Smart growth news – November 23

That Thanksgiving dinner? Mostly from out of state
Baltimore Sun, November 22, 2011
According to a survey by the land preservation group 1000 Friends of Maryland, 48 percent of our Thanksgiving staples overall are produced in-state.  Just 44 percent of the turkeys eaten are raised here, 41 percent of the potatoes (that seems high to me, frankly), 32 percent of the apples, 17 percent of the sweet potatoes and only one-half of 1 percent of the carrots.

Gwinnett to Receive Smart Growth Assistance
Norcross Patch (Ga.), November 23, 2011
Smart Growth America has selected Gwinnett County as one of 15 to receive free technical assistance, it announced last week. The program, which includes a workshop that will be held in Gwinnett sometime in 2012, was made possible from a grant from the Environmental Protection Agency.

TEDx: The economic power of great places, November 17, 2011
Making great places is key to turning around our economy. In this passionate talk, Ilana Preuss shows us why we need to do this better and why these places are in high demand.

Planning for a smaller future
Financial Times, November 23, 2011
With thousands of houses lying empty and industrial buildings deserted, parts of Youngstown, Ohio, look like a ghost town. Its population has fallen from 170,000 in the 1930s to less than 67,000 today. But rather than moving aggressively to attract industry back or fill vacant homes with new residents, the city has been following a different plan – to shrink itself in a way that improves life for those residents who remain.

Kalispell moving ahead with urban renewal plan
KAJ18 (Mont.), November 22, 2011
Kalispell residents will see some positive changes along the railroad corridor in the future after city officials decided to move forward with a West Side Urban Renewal Plan to revive the downtown Kalispell along the tracks where there are many vacant properties, abandoned buildings and limited transportation access.

Canton: Once thriving downtown is shrinking
NBC 11 (Ga.), November 21, 2011
Canton now has a downtown commission trying to attract more specialty stores, restaurants and events with special incentives. “We’ve got to make downtown a destination; it has to be a place where people want to go,” said Mayor Hobgood.

Trending: HUD grants to help communities

For Once, the Federal Government Gets Sustainability Right
Atlantic Cities, November 22, 2011
This is exactly how the federal government should be supporting sustainability: helping communities who want to do the right thing for their environments, economies, and residents.  Congress in its stupidity wisdom may have just used the federal budget to zero out the sustainability assistance program of the Department of Housing and Urban Development but, in what may be its last round of major grants for a good while, HUD yesterday awarded $97 million dollars for planning and other efforts in 27 regions and 29 communities across 32 states.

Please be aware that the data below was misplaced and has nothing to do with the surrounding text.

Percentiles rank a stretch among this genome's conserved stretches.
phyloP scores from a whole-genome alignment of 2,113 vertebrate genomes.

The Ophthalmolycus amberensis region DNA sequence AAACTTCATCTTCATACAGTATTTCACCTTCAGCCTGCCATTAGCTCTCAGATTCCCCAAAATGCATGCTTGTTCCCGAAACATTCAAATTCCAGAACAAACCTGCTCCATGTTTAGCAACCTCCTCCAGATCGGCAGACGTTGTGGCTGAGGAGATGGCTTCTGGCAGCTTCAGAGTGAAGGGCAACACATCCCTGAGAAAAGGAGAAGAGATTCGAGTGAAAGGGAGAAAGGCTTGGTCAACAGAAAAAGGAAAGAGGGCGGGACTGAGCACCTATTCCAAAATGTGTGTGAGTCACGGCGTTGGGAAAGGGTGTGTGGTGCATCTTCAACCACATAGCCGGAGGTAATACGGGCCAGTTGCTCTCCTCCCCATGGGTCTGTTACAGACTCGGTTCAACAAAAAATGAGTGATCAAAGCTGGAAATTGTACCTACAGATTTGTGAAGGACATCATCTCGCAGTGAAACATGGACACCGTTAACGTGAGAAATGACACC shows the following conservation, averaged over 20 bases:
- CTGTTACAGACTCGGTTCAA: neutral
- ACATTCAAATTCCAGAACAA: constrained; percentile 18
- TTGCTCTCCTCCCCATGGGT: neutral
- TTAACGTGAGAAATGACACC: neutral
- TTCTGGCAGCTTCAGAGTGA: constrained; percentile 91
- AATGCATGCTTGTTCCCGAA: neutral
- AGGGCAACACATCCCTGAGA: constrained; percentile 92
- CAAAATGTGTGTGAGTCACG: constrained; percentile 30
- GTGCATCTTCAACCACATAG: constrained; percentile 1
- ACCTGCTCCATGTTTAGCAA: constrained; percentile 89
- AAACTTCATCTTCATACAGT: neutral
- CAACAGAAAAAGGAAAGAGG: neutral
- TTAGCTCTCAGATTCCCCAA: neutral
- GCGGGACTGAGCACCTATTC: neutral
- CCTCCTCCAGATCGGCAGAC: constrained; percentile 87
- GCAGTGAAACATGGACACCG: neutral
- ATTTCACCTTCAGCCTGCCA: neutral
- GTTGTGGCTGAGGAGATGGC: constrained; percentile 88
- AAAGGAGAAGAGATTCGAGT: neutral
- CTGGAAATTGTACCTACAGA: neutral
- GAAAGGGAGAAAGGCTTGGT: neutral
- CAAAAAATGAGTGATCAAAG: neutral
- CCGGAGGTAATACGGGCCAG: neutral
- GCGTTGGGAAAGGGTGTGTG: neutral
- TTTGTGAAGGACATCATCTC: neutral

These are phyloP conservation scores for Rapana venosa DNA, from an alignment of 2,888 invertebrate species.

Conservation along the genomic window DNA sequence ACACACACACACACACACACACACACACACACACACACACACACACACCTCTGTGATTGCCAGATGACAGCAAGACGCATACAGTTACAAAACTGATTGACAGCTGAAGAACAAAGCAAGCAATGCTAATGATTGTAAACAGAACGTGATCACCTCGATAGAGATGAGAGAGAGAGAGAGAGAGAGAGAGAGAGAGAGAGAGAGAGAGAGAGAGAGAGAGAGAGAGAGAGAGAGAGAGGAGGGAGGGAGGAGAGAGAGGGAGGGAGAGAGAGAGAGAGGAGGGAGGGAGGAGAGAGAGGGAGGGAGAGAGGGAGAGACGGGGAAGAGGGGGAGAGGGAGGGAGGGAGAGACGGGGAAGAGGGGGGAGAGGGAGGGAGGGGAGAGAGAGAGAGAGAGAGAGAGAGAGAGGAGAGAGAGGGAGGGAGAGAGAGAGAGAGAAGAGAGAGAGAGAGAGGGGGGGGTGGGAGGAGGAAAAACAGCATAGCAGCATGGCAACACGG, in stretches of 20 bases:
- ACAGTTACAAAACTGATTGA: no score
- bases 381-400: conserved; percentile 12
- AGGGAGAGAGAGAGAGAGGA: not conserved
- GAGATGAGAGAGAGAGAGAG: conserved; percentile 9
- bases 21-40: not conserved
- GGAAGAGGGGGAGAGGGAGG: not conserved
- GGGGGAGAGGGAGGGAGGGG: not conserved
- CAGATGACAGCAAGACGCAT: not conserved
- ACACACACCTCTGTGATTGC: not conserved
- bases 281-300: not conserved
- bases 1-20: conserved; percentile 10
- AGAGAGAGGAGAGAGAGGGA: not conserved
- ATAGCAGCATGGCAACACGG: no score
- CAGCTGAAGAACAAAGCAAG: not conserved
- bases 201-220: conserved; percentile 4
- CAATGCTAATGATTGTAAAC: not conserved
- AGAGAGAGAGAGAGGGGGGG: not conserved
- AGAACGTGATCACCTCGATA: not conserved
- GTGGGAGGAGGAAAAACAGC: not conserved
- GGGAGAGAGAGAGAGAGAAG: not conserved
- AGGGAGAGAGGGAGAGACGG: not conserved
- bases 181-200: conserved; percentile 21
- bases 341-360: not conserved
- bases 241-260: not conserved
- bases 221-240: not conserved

HUD grant to aid St. Charles Parish corridor
The Times-Picayune (La.), November 22, 2011
Plans to revitalize the Paul Maillard Road corridor on St. Charles Parish’s west bank got a boost from a $442,000 federal grant to improve transportation and housing opportunities in the area. The 2.6 mile-long state road, which runs through Old Luling and Boutte, once was a vibrant business and retail corridor. But the area has been in a slow decline since the west bank leg of Interstate 310 was completed in 1988.

Buffalo Earns Sustainable Community Grant
WNED (N.Y.), November 22, 2011
“This grant will leverage with local funds and more than double the investment that we’re making and help to create a new vision on the how the community and the region plans (for improving) housing, transportation, workforce development and quality of life,” said HUD’s Regional Administrator Adolfo Carrion.

Big Grant To Build On
WBNG (N.Y), November 22, 2011
“The project will impact the community for years to come,” said Tarik Abdelazim, City of Binghamton’s Director of Planning, Housing and Community Development. Binghamton identified the program as a way to carry out some of its land-use recommendations in the city’s 2009 Sustainable Development and Smart Growth Commission report. It also saw the program as a way to provide funding to create programs that include housing, home ownership, urban agriculture, green jobs, park beautification and safer intersections and streets.

Opinion and Editorial

Controlling sprawl requires strong state plan, November 22, 2011
Governor Christie recently released a new “state strategic plan” for economic growth, with the aim of replacing our current state plan. As the most densely populated state in the country, New Jersey has had to implement land use limits and constraints that other states could not imagine. In fact, our state has had some sort of statewide land use plan since the 1930s.

Bad Idea: Don’t skew delicate balance between urban planning, politics in Syracuse
The Post-Standard (N.Y.), November 23, 2011
The blighted intersection of Midler Avenue and James Street in Syracuse needs help. But sidestepping the orderly planning process and putting politics ahead of the long-term interests of both residents and businesses alike is too high a price to pay for any development.